Or better yet: Is sexuality inherently a bad thing?

The fetish of female muscle is obviously a taboo subject. Heck, generally speaking the subject of sexuality as a whole is taboo. But from the perspective of a guy who’s attracted to strong women, it’s an especially weird topic of discussion. That’s why this often goes unspoken. From the perspective of a female bodybuilder, things are also probably pretty weird. But “weirdness” is not necessarily an indication of something being wrong. It could be an indication of something that we need to talk about more often.

But, stepping back into an FBB’s shoes for a moment, it’s perfectly understandable why the sport will always be in a tumultuous state. Incorporating sexuality into the industry keeps the ship afloat, but it can also degrade the sport into exploitative territory. Once you start to go down that path, how can you maintain a consistent level of respectability? There’s nothing wrong with sexuality, but must FBBs be reduced down to mere sex objects who exist solely to satisfy our base desires? The answer is an emphatic “no!”

Perhaps we can have it both ways. We can embrace the erotic nature of the sport without degrading the humanity of the participants. That sounds awesome in theory, but theory has a funny way of not always becoming standard practice.

This is an issue that FBBs and fans of FBBs will always wrestle with. I do not believe that sexualizing someone automatically degrades them. But I also believe it can if we allow it to happen. A female bodybuilder is caught in a perpetual cycle of disorder. Their sex appeal can make them superstars in the eyes of their adoring fans, but it also comes with negative consequences that are almost unavoidable.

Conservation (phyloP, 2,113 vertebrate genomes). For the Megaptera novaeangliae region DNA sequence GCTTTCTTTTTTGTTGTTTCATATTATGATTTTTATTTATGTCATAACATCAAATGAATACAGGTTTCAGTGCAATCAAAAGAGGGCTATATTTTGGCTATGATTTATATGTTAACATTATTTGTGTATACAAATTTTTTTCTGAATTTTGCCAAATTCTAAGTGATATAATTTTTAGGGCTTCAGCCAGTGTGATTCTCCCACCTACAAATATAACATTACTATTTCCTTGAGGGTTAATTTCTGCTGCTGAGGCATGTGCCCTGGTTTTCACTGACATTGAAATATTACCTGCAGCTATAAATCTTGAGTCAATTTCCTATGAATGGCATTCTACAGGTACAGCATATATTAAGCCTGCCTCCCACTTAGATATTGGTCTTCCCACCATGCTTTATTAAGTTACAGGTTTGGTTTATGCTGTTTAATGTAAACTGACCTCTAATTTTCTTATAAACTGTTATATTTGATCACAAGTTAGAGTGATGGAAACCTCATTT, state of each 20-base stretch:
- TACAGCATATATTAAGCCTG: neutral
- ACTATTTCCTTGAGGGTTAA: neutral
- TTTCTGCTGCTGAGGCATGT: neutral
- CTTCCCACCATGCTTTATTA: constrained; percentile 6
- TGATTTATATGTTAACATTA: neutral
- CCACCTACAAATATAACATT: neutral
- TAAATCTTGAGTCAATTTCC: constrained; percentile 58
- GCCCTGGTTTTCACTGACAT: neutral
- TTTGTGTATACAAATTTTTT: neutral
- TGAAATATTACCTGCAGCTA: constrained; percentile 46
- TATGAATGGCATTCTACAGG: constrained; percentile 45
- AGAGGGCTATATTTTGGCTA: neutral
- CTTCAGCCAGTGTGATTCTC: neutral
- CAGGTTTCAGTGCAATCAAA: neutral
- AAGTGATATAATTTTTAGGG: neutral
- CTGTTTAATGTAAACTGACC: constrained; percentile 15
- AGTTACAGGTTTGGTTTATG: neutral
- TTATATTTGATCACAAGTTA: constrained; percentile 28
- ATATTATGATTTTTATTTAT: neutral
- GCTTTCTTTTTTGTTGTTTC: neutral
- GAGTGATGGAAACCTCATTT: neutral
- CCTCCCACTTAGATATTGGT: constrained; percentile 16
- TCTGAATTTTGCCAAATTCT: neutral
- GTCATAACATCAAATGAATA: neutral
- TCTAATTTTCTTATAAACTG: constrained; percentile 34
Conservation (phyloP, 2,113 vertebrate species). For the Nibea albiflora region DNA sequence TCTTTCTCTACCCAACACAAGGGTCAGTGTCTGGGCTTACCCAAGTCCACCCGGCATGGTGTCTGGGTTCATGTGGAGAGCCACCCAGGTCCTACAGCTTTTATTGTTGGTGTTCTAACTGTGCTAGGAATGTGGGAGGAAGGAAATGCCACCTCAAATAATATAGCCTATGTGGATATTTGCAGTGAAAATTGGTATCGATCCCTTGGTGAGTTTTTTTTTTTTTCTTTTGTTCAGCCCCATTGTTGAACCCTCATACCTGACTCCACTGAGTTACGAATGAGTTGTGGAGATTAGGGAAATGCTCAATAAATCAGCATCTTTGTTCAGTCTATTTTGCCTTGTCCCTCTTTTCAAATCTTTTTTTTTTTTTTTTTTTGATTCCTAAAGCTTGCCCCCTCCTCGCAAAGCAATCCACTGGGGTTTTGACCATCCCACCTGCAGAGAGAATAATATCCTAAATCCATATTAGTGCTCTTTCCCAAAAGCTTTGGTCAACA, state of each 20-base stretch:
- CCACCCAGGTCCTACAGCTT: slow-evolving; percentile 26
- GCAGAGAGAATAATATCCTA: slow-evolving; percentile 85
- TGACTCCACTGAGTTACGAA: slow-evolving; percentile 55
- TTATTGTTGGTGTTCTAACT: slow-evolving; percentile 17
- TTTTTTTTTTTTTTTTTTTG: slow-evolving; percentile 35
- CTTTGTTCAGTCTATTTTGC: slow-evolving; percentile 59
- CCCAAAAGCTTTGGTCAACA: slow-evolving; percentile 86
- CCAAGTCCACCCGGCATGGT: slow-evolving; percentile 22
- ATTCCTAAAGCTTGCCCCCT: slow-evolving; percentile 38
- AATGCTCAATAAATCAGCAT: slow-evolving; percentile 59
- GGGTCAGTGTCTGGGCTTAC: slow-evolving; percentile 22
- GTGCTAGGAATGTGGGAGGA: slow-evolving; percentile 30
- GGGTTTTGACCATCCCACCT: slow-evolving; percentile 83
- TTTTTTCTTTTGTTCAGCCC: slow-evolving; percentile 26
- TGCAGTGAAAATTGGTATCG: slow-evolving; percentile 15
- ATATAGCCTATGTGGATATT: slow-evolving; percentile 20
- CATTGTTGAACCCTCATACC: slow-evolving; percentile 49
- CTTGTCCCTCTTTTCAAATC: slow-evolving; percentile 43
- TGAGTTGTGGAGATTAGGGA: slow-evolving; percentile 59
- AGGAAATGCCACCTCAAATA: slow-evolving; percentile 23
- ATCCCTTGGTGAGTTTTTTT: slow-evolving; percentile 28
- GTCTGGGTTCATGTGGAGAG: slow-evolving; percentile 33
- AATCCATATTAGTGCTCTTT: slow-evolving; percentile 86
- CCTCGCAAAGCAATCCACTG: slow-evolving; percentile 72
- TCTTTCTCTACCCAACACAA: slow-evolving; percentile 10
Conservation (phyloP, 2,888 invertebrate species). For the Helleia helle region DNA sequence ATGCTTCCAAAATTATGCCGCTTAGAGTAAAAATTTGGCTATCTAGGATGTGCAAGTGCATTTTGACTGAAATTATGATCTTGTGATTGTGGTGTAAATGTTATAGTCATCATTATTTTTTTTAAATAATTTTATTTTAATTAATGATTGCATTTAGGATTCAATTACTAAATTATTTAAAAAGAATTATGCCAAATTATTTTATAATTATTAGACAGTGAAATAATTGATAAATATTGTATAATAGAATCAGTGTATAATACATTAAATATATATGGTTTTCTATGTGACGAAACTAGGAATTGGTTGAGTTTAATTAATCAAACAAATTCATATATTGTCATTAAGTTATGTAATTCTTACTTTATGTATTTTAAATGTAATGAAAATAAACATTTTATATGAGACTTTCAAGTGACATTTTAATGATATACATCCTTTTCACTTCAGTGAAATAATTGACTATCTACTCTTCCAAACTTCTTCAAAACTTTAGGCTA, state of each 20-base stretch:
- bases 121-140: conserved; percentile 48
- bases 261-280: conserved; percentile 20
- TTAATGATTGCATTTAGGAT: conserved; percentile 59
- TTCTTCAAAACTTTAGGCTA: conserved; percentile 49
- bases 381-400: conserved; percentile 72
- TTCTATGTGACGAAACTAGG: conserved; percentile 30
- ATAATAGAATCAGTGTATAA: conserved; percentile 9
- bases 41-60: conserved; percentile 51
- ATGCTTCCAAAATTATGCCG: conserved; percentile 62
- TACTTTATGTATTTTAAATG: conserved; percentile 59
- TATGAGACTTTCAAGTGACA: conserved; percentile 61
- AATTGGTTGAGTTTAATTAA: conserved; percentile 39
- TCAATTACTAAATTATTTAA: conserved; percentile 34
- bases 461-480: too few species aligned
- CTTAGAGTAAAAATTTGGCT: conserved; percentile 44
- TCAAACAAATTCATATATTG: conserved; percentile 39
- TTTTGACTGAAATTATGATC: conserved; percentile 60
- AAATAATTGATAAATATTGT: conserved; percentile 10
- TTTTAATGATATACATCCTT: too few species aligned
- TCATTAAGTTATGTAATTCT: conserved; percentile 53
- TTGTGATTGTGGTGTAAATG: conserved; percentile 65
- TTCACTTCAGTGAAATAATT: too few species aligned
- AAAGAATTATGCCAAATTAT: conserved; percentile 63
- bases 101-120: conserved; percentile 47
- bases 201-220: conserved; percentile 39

So, is it fair to say that this is a “problem” every female muscle fan should be aware of? Well, yes and no. One should always be aware of the potential consequences of one’s actions. However, is it really fair to say that this is a problem to begin with? Is it inherently ruinous for sexuality to be so deeply engrained in the sport of female bodybuilding? Does the almost inseparable eroticism associated with the sport do a disservice to its competitors?

Don't get naughty around Wendy McMaster. She might spank you!

Don’t get naughty around Wendy McMaster. She might spank you!

A positive first step is to think of these issues as not being “problems,” but rather things to consider. There is probably no perfect answer. It truly is hard for female bodybuilders and athletes to exist in a business that nearly works against them if they try to downplay their sexuality. As fans, we can hold both sports-related and erotic interests in these women without being degrading to them or to ourselves. But that fine line between appreciation and objectification can be hard to distinguish.

Being fetishized can be a strange thing. Having a fetish can also be strange. If we both admit what we know to be true in our hearts, do we really need to exist with all this pent-up tension? Sometimes the best solution to our problems isn’t to come to a mutual answer, but to a level of mutual understanding. Let’s seek to understand where we all stand and carry on from there, okay?